12 Mary Barber (1685Â–1755) Unlike the versatile Manley, Mary Barber is not gen erally regarded as the most talented member of SwiftÂ’s female writing circle. S he is certainly, however, one of the most apologetic, and often feels the need to publis h anonymously, or mask her gender by employing voices of both sexes (Fanning 81). While she and Swift have a similar writing style and outlook on human behavior, this chapter p resents evidence to fortify her reputation as an insightful social critic in her ow n right. While little was known of her parents, it is appare nt that Barber came from a modest background. The wife of a woolen-draper Rupe rt and mother of nine children, with only four surviving childhood, she lived in Du blin from 1705 until 1724, and claimed that her primary motivation for writing was not financial, but rather a way of furthering the education of her children. A Mother, who vast pleasure finds In modeling her Childrens MindsÂ… Mingles in evÂ’ry Play, to find What Byass nature gave the Mind; Resolving thence to take her Aim, To guide them to the Realms of Fame; And wisely make those Realms their WayÂ… (Barber 7). Her focus on family was appropriate for the time, a nd helped justify her literary ambition, particularly since her primary motivation was to supplement her childrenÂ’s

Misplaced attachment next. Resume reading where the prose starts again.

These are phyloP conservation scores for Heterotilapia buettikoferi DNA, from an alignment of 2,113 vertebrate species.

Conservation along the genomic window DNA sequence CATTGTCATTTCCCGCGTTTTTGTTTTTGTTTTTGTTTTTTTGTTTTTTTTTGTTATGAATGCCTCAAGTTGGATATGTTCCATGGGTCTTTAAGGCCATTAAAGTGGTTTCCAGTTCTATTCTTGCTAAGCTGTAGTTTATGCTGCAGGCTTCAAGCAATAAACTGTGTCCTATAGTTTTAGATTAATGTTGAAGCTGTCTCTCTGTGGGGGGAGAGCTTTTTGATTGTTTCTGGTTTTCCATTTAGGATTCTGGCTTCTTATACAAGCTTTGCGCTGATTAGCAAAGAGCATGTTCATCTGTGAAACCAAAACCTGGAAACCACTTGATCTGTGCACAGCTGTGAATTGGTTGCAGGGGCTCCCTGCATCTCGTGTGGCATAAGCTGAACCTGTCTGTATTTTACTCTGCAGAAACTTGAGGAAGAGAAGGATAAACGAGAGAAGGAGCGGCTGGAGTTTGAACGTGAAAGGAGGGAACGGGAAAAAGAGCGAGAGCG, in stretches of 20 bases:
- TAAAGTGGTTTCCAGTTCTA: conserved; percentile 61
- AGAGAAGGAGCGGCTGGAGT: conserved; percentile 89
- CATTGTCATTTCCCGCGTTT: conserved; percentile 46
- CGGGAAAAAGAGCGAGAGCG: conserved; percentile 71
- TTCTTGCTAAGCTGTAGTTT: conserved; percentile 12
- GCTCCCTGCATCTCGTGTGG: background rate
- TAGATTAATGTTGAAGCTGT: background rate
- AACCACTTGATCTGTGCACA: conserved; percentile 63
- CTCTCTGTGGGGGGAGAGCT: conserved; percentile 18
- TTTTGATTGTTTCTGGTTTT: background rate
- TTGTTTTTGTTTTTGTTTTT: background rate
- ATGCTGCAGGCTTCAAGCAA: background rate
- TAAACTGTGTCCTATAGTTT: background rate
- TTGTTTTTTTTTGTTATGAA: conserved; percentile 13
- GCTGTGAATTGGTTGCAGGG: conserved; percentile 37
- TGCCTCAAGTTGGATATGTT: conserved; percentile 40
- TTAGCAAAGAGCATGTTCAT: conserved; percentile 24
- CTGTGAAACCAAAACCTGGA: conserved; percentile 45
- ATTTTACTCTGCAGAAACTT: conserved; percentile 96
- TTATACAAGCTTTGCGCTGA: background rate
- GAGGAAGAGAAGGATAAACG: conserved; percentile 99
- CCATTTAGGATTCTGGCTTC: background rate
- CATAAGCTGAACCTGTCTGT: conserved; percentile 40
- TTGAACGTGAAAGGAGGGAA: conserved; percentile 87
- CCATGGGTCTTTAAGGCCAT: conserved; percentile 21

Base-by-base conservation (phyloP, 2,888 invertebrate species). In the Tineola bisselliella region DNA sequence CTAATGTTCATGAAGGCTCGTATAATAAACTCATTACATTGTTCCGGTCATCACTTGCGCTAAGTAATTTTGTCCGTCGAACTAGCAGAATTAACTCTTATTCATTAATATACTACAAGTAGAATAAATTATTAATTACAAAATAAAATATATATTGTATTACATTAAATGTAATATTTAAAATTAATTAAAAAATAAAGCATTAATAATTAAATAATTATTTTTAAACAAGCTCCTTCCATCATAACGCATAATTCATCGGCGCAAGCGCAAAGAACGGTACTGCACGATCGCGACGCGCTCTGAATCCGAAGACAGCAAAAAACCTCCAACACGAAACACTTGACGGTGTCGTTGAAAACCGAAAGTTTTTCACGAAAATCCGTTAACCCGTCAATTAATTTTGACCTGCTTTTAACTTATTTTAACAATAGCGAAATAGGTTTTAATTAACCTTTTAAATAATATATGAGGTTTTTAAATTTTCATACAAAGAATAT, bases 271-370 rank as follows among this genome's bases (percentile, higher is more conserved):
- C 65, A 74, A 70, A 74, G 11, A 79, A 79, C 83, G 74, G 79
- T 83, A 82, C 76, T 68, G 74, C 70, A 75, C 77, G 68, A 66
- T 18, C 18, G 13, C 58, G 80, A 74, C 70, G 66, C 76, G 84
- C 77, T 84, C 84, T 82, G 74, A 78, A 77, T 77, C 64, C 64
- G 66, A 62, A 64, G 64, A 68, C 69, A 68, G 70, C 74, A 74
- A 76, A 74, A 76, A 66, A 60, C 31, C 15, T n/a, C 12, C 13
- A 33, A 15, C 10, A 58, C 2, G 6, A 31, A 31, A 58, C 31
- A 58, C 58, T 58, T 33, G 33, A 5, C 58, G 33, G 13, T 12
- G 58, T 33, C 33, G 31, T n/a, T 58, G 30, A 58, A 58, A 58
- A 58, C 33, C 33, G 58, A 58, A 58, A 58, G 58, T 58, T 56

13 learning. When she subsequently decided to publish her writing, she was nevertheless aware of the overwhelming resistance to female writ ers. Indeed, in the preface to her successful Poems on Several Occasions (1734), she echoes societyÂ’s opinion that a Â“woman steps out of her Province whenever she presu mes to write for the pressÂ” (xvii), since to speak in her own voice would be Â“an act of pride, a self-authorisationÂ” (Fanning 83). Due to these significant societal pressures, s he often hides her true identity by writing for others and employing a variety of satir ic personas. The Dean also shared an interest with domest ic issues, as he occasionally chooses everyday concerns as subjects of his works. For in stance, Â“A Description of the Morning,Â” focuses on the hasty efforts of a woman t o tidy up a room. Now hardly here and there an Hackney-Coach Appearing, showÂ’d the ruddy Morns Approach. Now Betty from her Masters Bed had flown, And softly stole to discompose her own The Slipshod Prentice from his Masters Door Had parÂ’d the Dirt, and sprinkled round the Floor. Now Moll had whirlÂ’d her Mop with dextÂ’rous Airs, PreparÂ’d to Scrub the Entry and the Stairs (Swift W ritings 518). While both writers employ a similar rhyming scheme (aa bb), SwiftÂ’s vocabulary is a bit more sophisticated and varied (Â“decompose, Â” Â“Slipshod,Â” etc.). Barber leans towards more common expressions (Â“pleasure,Â” Â“model ling,Â” etc.). Each of SwiftÂ’s lines are also more detailed and sophisticated, while Bar berÂ’s focus is on brief, straightforward observations. However, unlike Swift whose subject matter was far more diverse, her